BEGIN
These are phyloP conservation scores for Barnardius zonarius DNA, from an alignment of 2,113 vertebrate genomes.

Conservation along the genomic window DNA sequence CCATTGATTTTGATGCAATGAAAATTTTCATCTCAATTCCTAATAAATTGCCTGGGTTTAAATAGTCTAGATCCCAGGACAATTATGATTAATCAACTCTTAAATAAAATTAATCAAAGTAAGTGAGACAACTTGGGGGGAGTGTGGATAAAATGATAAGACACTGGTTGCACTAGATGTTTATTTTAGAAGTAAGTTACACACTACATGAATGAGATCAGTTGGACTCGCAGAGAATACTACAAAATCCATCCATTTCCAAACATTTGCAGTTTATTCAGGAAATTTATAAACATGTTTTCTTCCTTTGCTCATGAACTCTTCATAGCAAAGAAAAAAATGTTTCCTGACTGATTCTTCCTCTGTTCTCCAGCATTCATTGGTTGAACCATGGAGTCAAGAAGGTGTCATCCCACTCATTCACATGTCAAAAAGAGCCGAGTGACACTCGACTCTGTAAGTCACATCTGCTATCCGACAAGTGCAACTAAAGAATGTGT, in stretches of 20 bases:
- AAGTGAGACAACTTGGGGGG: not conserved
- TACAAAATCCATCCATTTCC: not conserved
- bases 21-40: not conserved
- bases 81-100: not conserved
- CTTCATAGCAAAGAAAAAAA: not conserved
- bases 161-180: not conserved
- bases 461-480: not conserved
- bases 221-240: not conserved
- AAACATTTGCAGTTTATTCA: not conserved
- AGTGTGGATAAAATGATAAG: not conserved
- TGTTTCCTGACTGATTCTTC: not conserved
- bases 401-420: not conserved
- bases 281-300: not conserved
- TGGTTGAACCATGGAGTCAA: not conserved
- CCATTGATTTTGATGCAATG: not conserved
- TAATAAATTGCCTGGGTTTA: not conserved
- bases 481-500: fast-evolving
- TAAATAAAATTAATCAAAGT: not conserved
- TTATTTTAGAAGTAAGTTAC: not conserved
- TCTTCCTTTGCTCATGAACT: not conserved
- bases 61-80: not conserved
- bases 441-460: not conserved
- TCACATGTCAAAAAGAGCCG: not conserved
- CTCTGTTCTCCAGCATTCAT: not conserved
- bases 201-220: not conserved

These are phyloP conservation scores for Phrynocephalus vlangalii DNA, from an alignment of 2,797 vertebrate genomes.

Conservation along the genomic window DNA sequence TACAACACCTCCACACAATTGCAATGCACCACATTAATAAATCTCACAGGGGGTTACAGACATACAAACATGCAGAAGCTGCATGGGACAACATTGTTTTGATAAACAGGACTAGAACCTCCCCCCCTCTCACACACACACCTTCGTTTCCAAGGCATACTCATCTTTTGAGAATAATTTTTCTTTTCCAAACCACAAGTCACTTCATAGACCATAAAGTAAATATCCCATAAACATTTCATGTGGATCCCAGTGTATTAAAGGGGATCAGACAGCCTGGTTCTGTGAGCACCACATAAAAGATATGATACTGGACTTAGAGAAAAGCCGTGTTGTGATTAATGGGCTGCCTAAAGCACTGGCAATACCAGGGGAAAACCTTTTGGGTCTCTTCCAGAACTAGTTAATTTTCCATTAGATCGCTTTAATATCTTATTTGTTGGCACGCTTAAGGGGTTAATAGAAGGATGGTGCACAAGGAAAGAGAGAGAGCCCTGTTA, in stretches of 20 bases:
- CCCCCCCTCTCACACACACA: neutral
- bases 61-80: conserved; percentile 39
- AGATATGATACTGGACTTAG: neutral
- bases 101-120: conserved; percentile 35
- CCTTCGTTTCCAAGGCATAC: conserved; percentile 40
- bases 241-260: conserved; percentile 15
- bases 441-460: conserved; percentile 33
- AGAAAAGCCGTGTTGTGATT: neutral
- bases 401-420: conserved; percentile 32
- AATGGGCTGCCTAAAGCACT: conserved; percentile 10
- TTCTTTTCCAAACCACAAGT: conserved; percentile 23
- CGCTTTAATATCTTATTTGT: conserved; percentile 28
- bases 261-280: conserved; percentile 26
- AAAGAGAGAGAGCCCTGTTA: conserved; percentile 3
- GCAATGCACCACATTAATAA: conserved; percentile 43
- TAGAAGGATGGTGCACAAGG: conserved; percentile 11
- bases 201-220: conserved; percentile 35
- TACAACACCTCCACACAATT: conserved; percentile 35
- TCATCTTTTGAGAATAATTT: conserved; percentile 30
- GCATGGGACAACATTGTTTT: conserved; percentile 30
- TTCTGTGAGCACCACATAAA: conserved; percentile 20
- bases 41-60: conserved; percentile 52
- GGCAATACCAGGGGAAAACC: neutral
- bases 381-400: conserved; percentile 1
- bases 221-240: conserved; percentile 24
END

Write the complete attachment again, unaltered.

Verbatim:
These are phyloP conservation scores for Barnardius zonarius DNA, from an alignment of 2,113 vertebrate genomes.

Conservation along the genomic window DNA sequence CCATTGATTTTGATGCAATGAAAATTTTCATCTCAATTCCTAATAAATTGCCTGGGTTTAAATAGTCTAGATCCCAGGACAATTATGATTAATCAACTCTTAAATAAAATTAATCAAAGTAAGTGAGACAACTTGGGGGGAGTGTGGATAAAATGATAAGACACTGGTTGCACTAGATGTTTATTTTAGAAGTAAGTTACACACTACATGAATGAGATCAGTTGGACTCGCAGAGAATACTACAAAATCCATCCATTTCCAAACATTTGCAGTTTATTCAGGAAATTTATAAACATGTTTTCTTCCTTTGCTCATGAACTCTTCATAGCAAAGAAAAAAATGTTTCCTGACTGATTCTTCCTCTGTTCTCCAGCATTCATTGGTTGAACCATGGAGTCAAGAAGGTGTCATCCCACTCATTCACATGTCAAAAAGAGCCGAGTGACACTCGACTCTGTAAGTCACATCTGCTATCCGACAAGTGCAACTAAAGAATGTGT, in stretches of 20 bases:
- AAGTGAGACAACTTGGGGGG: not conserved
- TACAAAATCCATCCATTTCC: not conserved
- bases 21-40: not conserved
- bases 81-100: not conserved
- CTTCATAGCAAAGAAAAAAA: not conserved
- bases 161-180: not conserved
- bases 461-480: not conserved
- bases 221-240: not conserved
- AAACATTTGCAGTTTATTCA: not conserved
- AGTGTGGATAAAATGATAAG: not conserved
- TGTTTCCTGACTGATTCTTC: not conserved
- bases 401-420: not conserved
- bases 281-300: not conserved
- TGGTTGAACCATGGAGTCAA: not conserved
- CCATTGATTTTGATGCAATG: not conserved
- TAATAAATTGCCTGGGTTTA: not conserved
- bases 481-500: fast-evolving
- TAAATAAAATTAATCAAAGT: not conserved
- TTATTTTAGAAGTAAGTTAC: not conserved
- TCTTCCTTTGCTCATGAACT: not conserved
- bases 61-80: not conserved
- bases 441-460: not conserved
- TCACATGTCAAAAAGAGCCG: not conserved
- CTCTGTTCTCCAGCATTCAT: not conserved
- bases 201-220: not conserved

These are phyloP conservation scores for Phrynocephalus vlangalii DNA, from an alignment of 2,797 vertebrate genomes.

Conservation along the genomic window DNA sequence TACAACACCTCCACACAATTGCAATGCACCACATTAATAAATCTCACAGGGGGTTACAGACATACAAACATGCAGAAGCTGCATGGGACAACATTGTTTTGATAAACAGGACTAGAACCTCCCCCCCTCTCACACACACACCTTCGTTTCCAAGGCATACTCATCTTTTGAGAATAATTTTTCTTTTCCAAACCACAAGTCACTTCATAGACCATAAAGTAAATATCCCATAAACATTTCATGTGGATCCCAGTGTATTAAAGGGGATCAGACAGCCTGGTTCTGTGAGCACCACATAAAAGATATGATACTGGACTTAGAGAAAAGCCGTGTTGTGATTAATGGGCTGCCTAAAGCACTGGCAATACCAGGGGAAAACCTTTTGGGTCTCTTCCAGAACTAGTTAATTTTCCATTAGATCGCTTTAATATCTTATTTGTTGGCACGCTTAAGGGGTTAATAGAAGGATGGTGCACAAGGAAAGAGAGAGAGCCCTGTTA, in stretches of 20 bases:
- CCCCCCCTCTCACACACACA: neutral
- bases 61-80: conserved; percentile 39
- AGATATGATACTGGACTTAG: neutral
- bases 101-120: conserved; percentile 35
- CCTTCGTTTCCAAGGCATAC: conserved; percentile 40
- bases 241-260: conserved; percentile 15
- bases 441-460: conserved; percentile 33
- AGAAAAGCCGTGTTGTGATT: neutral
- bases 401-420: conserved; percentile 32
- AATGGGCTGCCTAAAGCACT: conserved; percentile 10
- TTCTTTTCCAAACCACAAGT: conserved; percentile 23
- CGCTTTAATATCTTATTTGT: conserved; percentile 28
- bases 261-280: conserved; percentile 26
- AAAGAGAGAGAGCCCTGTTA: conserved; percentile 3
- GCAATGCACCACATTAATAA: conserved; percentile 43
- TAGAAGGATGGTGCACAAGG: conserved; percentile 11
- bases 201-220: conserved; percentile 35
- TACAACACCTCCACACAATT: conserved; percentile 35
- TCATCTTTTGAGAATAATTT: conserved; percentile 30
- GCATGGGACAACATTGTTTT: conserved; percentile 30
- TTCTGTGAGCACCACATAAA: conserved; percentile 20
- bases 41-60: conserved; percentile 52
- GGCAATACCAGGGGAAAACC: neutral
- bases 381-400: conserved; percentile 1
- bases 221-240: conserved; percentile 24